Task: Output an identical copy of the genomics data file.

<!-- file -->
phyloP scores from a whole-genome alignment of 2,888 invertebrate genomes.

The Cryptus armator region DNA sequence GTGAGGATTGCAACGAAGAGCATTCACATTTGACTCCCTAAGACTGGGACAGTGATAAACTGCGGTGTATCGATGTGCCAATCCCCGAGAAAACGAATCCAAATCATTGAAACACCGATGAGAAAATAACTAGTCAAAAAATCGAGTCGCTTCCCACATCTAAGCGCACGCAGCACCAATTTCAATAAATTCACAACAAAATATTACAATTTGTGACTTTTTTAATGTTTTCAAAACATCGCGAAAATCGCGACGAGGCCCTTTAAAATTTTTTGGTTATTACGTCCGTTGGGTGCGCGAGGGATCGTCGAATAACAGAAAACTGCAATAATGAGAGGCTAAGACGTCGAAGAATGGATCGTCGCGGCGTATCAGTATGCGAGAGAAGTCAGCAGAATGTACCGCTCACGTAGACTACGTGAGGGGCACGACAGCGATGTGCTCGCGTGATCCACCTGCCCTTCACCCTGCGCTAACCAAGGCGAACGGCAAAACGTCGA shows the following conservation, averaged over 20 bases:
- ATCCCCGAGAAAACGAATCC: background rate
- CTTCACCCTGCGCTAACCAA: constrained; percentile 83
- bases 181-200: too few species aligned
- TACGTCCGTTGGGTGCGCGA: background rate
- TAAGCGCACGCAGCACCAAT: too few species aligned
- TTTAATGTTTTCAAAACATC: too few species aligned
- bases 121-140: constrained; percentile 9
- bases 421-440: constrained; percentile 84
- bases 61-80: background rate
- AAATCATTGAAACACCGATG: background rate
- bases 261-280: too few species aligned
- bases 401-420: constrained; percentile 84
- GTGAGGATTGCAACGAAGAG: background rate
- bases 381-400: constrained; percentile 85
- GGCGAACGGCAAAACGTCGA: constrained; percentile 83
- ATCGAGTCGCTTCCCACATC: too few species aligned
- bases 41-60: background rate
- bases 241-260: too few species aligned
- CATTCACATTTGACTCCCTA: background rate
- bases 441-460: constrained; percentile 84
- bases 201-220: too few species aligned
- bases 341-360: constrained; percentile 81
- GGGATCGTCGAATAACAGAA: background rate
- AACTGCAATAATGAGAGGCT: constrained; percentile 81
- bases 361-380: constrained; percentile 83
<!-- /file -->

phyloP scores from a whole-genome alignment of 2,888 invertebrate genomes.

The Cryptus armator region DNA sequence GTGAGGATTGCAACGAAGAGCATTCACATTTGACTCCCTAAGACTGGGACAGTGATAAACTGCGGTGTATCGATGTGCCAATCCCCGAGAAAACGAATCCAAATCATTGAAACACCGATGAGAAAATAACTAGTCAAAAAATCGAGTCGCTTCCCACATCTAAGCGCACGCAGCACCAATTTCAATAAATTCACAACAAAATATTACAATTTGTGACTTTTTTAATGTTTTCAAAACATCGCGAAAATCGCGACGAGGCCCTTTAAAATTTTTTGGTTATTACGTCCGTTGGGTGCGCGAGGGATCGTCGAATAACAGAAAACTGCAATAATGAGAGGCTAAGACGTCGAAGAATGGATCGTCGCGGCGTATCAGTATGCGAGAGAAGTCAGCAGAATGTACCGCTCACGTAGACTACGTGAGGGGCACGACAGCGATGTGCTCGCGTGATCCACCTGCCCTTCACCCTGCGCTAACCAAGGCGAACGGCAAAACGTCGA shows the following conservation, averaged over 20 bases:
- ATCCCCGAGAAAACGAATCC: background rate
- CTTCACCCTGCGCTAACCAA: constrained; percentile 83
- bases 181-200: too few species aligned
- TACGTCCGTTGGGTGCGCGA: background rate
- TAAGCGCACGCAGCACCAAT: too few species aligned
- TTTAATGTTTTCAAAACATC: too few species aligned
- bases 121-140: constrained; percentile 9
- bases 421-440: constrained; percentile 84
- bases 61-80: background rate
- AAATCATTGAAACACCGATG: background rate
- bases 261-280: too few species aligned
- bases 401-420: constrained; percentile 84
- GTGAGGATTGCAACGAAGAG: background rate
- bases 381-400: constrained; percentile 85
- GGCGAACGGCAAAACGTCGA: constrained; percentile 83
- ATCGAGTCGCTTCCCACATC: too few species aligned
- bases 41-60: background rate
- bases 241-260: too few species aligned
- CATTCACATTTGACTCCCTA: background rate
- bases 441-460: constrained; percentile 84
- bases 201-220: too few species aligned
- bases 341-360: constrained; percentile 81
- GGGATCGTCGAATAACAGAA: background rate
- AACTGCAATAATGAGAGGCT: constrained; percentile 81
- bases 361-380: constrained; percentile 83